Q: What is a “walkaway” meal?
Actors have negotiated for and won very clear requirements for being fed when on set. But from time to time, and at the discretion of the production company, the cast and crew will be given an hour to go to nearby restaurants, or just munch from the craft services table, without a prepared meal.
They say that an army marches on it’s stomach, and they also say that the way to a man’s heart is through his belly. Whoever they are, they’ve clearly met and witnessed a hungry cast and crew, hard at work to create a television show or feature film, lining up to get lunch.
Within six hours of starting the day, you as an actor, your fellow cast members and the crew, must, by both SAG and AFTRA rules, be given an opportunity to eat. Most of the time, that food will be provided for you by caterers who are hired by the production team to feed the cast and crew, or you’ll get a per diem to pay for the walkaway meal.
Occasionally, at the production office’s discretion, you’ll be told that instead of getting fed by a caterer, you’ll be on your own for lunch, and given an hour to go nearby and grab some chow. This is called a walkaway meal, as you “walk away” from the set.
Producers know that trying to herd cats isn’t easy, and wrangling a cast and crew is a lot easier when they are in a nearby pack. When they disperse to the four winds to go grab lunch in a walkaway situation, it’s that much harder to keep tabs on everyone.
There are no hard and fast rules on how often the production office can call for a walkaway. They don’t do it very often, but there’s no maximum number of days or sessions or shoots in a multiday production that limit the production office’s choice. But know that you’ll get paid a per diem based on the meal itself if they do choose to let you walk away. Current SAG per-meal per diems:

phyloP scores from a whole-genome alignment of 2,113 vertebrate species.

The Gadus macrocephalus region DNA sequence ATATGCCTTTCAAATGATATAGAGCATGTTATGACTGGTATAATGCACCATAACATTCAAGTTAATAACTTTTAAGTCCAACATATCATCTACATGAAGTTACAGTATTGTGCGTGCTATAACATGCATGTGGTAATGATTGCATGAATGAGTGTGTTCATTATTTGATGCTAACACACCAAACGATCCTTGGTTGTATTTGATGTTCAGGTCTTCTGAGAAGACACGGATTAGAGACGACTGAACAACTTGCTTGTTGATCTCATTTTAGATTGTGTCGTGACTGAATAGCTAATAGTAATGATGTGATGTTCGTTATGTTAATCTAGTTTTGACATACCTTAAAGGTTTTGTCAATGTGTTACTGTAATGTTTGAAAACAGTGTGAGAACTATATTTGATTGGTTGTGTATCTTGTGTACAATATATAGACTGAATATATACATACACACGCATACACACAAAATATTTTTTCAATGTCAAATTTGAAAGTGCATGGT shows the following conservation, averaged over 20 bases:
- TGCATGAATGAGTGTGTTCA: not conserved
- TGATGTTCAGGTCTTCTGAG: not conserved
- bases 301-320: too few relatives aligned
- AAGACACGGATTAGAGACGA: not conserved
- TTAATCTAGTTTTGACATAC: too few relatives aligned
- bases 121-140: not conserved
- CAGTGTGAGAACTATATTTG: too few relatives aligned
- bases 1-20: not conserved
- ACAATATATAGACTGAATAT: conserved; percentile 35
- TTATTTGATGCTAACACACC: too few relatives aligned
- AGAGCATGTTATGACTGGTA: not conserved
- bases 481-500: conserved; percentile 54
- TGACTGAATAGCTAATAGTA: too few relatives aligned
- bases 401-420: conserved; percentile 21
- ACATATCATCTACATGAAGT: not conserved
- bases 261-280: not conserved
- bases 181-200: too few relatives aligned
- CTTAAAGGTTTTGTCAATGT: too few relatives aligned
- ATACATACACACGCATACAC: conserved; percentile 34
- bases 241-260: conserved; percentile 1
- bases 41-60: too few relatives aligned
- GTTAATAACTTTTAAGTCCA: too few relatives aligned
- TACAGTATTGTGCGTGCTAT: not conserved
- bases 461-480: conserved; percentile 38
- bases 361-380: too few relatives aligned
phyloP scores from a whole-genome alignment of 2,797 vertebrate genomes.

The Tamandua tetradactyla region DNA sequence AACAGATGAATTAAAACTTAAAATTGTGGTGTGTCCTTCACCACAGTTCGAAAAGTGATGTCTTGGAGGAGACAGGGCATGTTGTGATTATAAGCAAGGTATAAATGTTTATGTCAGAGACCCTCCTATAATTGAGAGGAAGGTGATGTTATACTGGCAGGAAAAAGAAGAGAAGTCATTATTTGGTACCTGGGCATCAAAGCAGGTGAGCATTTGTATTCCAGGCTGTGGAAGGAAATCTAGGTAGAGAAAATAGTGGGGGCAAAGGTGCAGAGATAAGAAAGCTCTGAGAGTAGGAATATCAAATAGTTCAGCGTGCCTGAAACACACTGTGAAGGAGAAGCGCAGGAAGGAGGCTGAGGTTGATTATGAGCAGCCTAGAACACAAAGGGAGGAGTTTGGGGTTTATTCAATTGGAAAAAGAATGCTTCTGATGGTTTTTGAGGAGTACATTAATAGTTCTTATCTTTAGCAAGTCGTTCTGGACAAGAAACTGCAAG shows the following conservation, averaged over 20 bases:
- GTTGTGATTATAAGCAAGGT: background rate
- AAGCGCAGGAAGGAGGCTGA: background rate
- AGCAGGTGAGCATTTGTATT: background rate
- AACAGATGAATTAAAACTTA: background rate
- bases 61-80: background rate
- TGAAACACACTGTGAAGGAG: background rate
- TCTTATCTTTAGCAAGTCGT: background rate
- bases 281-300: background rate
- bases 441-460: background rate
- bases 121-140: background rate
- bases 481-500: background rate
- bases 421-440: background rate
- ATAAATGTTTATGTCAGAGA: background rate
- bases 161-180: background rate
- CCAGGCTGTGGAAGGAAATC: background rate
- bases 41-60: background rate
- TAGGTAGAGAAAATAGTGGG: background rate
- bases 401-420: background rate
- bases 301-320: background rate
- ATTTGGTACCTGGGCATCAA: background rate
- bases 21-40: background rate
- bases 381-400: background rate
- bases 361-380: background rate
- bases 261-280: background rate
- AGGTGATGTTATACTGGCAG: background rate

That per diem is not commissionable to your agent or manager – and although on very rare occasions you might get cash handed to you, usually it’s part of your paycheck when you receive payment for the entire job (or week if it’s a multi week shoot). You’ll want to be on the lookout for any mistakes in how you were paid, and that your per diem wasn’t included in commissionable wages.
When will you find out whether or not your day includes prepared food on-set, or the opportunity to sample the studio commissary, a food truck on the street near the sound stage, or the neighborhood eating establishments? Usually on your call sheet, there will be a notice that you’ll have one or the other.
It may be that you don’t find out until you arrive on-set, as the call sheet doesn’t necessarily have the latest and greatest data on it. Scenes change, budgets fluctuate, and decisions aren’t always made well in advance.
The best place to find out what the plan is for the day is from the base camp coordinator, or the stage manager if you’re working on a studio sound stage. They will always know – because they like to plan their meals, too.
And, of course, you don’t have to go anywhere. You can just retire to your trailer or dressing room with a plate full of carrots and dip, a bowl of cereal and a banana, or bring your own food from home – and prep for the scene you’re shooting that afternoon.
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